“We want to pass something,” he said. “I agree with that but at the same time I think it would be very clarifying to have the yeas and nays on it.”

Rep. Mark Kirk (R-Ill.), meanwhile, is putting together his own draft substitute amendment that would reflect a consensus proposal developed earlier this year by the conservative Republican Study Committee and the moderate Tuesday Group.

“It’s more than Nussle and less than Hensarling,” Kirk said of his plan.

Kirk would incorporate some of the same ideas pushed by Hensarling but would be far less aggressive in going after mandatory programs. Kirk is also a member of the Appropriations Committee and has been involved in negotiations between that panel and Budget on the issue of spending caps.

While the leadership has not made any final decisions, Kirk said he believed that both he and Hensarling would have the opportunity to offer their substitutes to Nussle’s base bill.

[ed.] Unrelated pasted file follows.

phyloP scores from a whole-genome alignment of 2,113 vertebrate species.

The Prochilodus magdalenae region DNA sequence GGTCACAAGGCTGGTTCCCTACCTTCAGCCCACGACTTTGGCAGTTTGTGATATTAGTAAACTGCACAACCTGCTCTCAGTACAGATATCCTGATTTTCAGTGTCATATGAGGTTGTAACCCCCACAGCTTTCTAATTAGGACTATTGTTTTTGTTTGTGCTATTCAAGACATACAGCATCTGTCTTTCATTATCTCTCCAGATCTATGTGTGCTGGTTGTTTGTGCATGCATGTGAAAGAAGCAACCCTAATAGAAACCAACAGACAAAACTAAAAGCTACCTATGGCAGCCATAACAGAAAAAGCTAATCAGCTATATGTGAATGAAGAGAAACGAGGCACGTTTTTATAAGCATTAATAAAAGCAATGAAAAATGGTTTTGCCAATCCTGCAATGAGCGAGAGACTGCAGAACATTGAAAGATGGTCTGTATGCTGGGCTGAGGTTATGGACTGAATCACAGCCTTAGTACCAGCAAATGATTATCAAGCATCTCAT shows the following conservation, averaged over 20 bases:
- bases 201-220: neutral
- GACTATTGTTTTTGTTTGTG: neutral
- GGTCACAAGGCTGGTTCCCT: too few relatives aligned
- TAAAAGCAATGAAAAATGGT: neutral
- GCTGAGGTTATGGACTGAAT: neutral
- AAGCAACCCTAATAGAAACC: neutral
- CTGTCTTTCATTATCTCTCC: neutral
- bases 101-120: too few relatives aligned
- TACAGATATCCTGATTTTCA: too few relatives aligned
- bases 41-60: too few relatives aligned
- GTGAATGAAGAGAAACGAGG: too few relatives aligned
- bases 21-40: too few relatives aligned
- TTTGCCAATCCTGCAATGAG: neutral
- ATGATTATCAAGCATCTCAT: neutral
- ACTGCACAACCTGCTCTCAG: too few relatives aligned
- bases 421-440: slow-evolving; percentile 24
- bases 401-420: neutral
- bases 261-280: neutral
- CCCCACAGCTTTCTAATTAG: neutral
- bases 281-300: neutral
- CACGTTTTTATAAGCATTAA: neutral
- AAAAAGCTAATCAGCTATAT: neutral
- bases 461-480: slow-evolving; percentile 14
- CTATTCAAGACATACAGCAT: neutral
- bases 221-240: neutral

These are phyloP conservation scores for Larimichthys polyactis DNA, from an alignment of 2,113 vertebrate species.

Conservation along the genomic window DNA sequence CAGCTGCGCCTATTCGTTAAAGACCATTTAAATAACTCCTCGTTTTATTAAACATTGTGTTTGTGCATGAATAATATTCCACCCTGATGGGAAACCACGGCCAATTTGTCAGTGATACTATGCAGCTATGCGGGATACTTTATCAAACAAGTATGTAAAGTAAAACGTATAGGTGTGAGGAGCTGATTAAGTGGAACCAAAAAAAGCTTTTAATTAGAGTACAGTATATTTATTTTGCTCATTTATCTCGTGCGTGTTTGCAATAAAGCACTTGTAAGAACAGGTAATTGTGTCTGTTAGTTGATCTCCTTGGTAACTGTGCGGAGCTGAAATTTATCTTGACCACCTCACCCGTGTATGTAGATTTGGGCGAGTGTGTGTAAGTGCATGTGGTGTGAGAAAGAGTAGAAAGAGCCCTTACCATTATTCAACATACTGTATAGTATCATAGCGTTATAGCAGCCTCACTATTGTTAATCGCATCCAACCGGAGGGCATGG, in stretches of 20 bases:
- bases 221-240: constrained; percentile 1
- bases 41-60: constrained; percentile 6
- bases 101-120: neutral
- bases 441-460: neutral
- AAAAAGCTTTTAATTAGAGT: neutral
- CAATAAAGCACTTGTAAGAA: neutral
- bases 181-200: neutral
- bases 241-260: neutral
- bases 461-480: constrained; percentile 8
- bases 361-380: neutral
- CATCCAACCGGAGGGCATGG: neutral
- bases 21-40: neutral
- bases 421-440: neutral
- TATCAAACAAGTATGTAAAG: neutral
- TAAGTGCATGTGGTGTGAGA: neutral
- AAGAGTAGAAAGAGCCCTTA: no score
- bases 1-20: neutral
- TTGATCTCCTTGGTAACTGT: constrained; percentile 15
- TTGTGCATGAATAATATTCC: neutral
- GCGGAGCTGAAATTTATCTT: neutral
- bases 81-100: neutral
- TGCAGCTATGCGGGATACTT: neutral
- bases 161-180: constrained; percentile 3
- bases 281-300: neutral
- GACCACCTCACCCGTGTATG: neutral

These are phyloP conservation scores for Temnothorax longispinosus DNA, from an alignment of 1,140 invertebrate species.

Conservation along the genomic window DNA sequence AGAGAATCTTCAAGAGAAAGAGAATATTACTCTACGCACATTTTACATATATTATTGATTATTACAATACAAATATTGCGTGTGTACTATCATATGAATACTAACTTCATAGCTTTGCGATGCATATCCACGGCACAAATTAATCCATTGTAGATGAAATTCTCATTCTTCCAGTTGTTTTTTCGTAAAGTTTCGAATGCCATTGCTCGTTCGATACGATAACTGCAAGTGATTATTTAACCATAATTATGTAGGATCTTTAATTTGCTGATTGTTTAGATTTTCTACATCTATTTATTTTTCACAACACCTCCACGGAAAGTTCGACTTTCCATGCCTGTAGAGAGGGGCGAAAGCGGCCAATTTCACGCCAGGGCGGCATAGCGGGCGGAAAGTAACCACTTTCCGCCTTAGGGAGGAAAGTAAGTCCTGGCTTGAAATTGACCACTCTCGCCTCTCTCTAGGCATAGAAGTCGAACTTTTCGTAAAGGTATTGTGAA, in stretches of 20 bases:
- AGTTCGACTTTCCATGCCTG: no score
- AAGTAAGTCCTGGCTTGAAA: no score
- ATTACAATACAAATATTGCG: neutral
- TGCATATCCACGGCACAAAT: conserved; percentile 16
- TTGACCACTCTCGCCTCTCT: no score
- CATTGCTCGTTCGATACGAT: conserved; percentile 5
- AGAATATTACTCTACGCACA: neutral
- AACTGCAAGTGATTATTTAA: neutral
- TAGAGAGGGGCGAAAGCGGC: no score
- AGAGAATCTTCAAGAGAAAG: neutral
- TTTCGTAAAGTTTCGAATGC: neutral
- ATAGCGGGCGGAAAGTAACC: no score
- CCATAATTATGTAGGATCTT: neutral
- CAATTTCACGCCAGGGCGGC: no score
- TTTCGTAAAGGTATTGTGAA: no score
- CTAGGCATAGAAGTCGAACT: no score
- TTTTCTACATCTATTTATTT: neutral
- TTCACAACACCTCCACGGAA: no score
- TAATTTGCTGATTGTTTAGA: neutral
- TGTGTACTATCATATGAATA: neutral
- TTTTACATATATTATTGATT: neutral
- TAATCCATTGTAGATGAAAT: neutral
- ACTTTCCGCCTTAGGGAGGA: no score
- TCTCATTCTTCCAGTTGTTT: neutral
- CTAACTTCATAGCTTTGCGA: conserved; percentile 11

The Illinois lawmaker said he believed the budget reform bill would have symbolic value even if it never gets through the other chamber.

“To recognize political reality, the chances of this passing the Senate are low, but this should be a scene-setter for the coming debate on the debt-limit extension,” he said.

Internal disputes between Senate GOP leaders and rank-and-file conservatives appear to have pushed the notion of voting on budget enforcement off the agenda for the time being in the Senate.

The proposal began as a way to convince Sens. Lincoln Chafee (R-R.I.), Susan Collins (R-Maine), John McCain (R-Ariz.) and Olympia Snowe (R-Maine) to vote for the bicameral budget resolution, which they have opposed because it would only institute strict “pay as you go,” or PAYGO, budget rules for one year.

The Senate originally voted for five years of PAYGO rules. Those rules, which would require any new mandatory spending or tax cuts to be offset, could only be overridden by a 60-vote majority in the Senate.

But almost as quickly as they broached the notion of having separate votes to institute PAYGO for multiple years as well as on other budget enforcement rules, Senate GOP leaders pulled the proposal off the table.

“It was not quite ready for prime time,” said one knowledgeable senior Senate GOP aide.